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Glutamatergic transmission and receptor expression in the synucleinopathy h-α-synL62 mouse model: Effects of hydromethylthionine

Authors

  • K. Schwab
  • Z. Chasapopoulou
  • S. Frahm
  • M. Magbagbeolu
  • A. Cranston
  • C.R. Harrington
  • C.M. Wischik
  • F. Theuring
  • G. Riedel

Journal

  • Cellular Signalling

Citation

  • Cell Signal 97: 110386

Abstract

  • The accumulation of alpha-synuclein (α-Syn) into Lewy bodies in cortical and subcortical regions has been linked to the pathogenesis of synucleinopathies such as Parkinson's disease (PD) and dementia with Lewy bodies (DLB). While there is a strong link between synuclein aggregates and the reduction in dopamine function in the emergence of PD, less is known about the consequences of α-Syn accumulation in glutamatergic neurons and how this could be exploited as a therapeutic target. Transgenic h-α-synL62 (L62) mice, in which synuclein aggregation is achieved through the expression of full-length human α-Syn fused with a signal sequence peptide, were used to characterise glutamatergic transmission using a combination of behavioural, immunoblotting, and histopathological approaches. The protein aggregation inhibitor hydromethylthionine mesylate (HMTM) alone, or in combination with the glutamatergic compounds 3-((2-Methyl-4-thiazolyl)ethynyl)pyridine hydrochloride (MTEP) and memantine, was used to target α-Syn aggregation. We show that accumulation of α-Syn aggregates in glutamatergic synapses affected synaptic protein expression including metabotropic glutamate receptor 5 (mGLUR5) levels and ratio of N-methyl-d-aspartate (NMDA) receptor subunits GluN1/GluN2A. The ratio of NMDA receptor subunits and levels of mGLUR5 were both normalised by HMTM in L62 mice. These alterations, however, did not affect glutamate release in synaptosomes derived from L62 mice or behavioural endpoints following pharmacological manipulations of glutamate functions. Our results confirm that HMTM acts in the L62 mouse model of PD as an inhibitor of pathological aggregation of synuclein and show that HMTM treatment normalises both the ratio of NMDA receptor subunits and mGLUR5 levels. These findings support the potential utility of HMTM as a disease-modifying treatment for PD aiming to reduce synuclein aggregation pathology.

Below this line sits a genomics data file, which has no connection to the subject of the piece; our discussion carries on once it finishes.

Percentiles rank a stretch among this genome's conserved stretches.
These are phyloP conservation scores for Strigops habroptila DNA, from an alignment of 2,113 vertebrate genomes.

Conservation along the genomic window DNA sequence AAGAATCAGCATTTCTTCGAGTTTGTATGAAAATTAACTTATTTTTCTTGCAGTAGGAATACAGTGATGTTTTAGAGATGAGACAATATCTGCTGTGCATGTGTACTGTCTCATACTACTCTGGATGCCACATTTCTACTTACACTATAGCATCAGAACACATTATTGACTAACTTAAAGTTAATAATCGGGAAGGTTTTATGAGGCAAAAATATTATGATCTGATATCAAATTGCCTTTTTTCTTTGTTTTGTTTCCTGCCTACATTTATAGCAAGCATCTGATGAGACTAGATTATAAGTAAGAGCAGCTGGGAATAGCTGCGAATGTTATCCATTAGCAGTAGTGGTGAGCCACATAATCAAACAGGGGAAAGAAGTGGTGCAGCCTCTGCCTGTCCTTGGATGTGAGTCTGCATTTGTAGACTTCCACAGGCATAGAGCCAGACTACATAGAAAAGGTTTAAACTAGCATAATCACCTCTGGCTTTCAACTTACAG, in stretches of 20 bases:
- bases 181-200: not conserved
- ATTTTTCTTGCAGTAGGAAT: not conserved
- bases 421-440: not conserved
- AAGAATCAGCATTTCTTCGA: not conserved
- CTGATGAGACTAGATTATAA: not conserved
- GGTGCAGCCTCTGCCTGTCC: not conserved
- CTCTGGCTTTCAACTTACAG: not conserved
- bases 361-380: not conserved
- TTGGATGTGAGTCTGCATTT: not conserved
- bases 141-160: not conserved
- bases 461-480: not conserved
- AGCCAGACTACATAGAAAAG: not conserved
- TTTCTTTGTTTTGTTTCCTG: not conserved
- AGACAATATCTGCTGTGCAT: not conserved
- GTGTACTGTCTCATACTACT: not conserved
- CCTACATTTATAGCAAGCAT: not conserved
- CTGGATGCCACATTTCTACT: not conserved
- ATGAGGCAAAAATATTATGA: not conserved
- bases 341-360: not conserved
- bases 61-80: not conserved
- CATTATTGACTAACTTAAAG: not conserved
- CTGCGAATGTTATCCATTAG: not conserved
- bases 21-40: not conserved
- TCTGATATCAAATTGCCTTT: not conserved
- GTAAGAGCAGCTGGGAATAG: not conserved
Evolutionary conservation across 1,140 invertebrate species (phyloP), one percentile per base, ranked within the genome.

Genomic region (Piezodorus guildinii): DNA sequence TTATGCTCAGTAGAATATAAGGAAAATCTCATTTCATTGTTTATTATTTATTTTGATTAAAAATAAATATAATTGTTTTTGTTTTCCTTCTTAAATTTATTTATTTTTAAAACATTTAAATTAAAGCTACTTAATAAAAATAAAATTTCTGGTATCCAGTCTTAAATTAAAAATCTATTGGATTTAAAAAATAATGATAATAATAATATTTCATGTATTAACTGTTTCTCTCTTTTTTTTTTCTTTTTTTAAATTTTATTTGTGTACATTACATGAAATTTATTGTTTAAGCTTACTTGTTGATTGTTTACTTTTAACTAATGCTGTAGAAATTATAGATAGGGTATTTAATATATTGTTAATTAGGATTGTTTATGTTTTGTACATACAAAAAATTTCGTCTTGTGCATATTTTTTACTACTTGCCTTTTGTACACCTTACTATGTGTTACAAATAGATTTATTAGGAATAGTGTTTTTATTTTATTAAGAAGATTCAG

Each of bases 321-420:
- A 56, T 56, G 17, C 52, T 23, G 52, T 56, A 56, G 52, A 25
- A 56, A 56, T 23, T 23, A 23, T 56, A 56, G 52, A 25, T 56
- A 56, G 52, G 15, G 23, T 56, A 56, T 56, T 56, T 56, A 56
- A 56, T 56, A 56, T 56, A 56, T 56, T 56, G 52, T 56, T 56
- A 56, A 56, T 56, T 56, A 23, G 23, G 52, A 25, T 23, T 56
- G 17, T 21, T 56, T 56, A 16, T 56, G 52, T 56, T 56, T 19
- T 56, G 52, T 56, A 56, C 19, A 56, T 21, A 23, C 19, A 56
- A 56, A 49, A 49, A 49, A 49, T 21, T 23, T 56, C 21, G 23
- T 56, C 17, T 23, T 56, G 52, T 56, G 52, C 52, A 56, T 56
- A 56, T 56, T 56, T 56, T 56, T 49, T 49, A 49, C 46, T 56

DOI

doi:10.1016/j.cellsig.2022.110386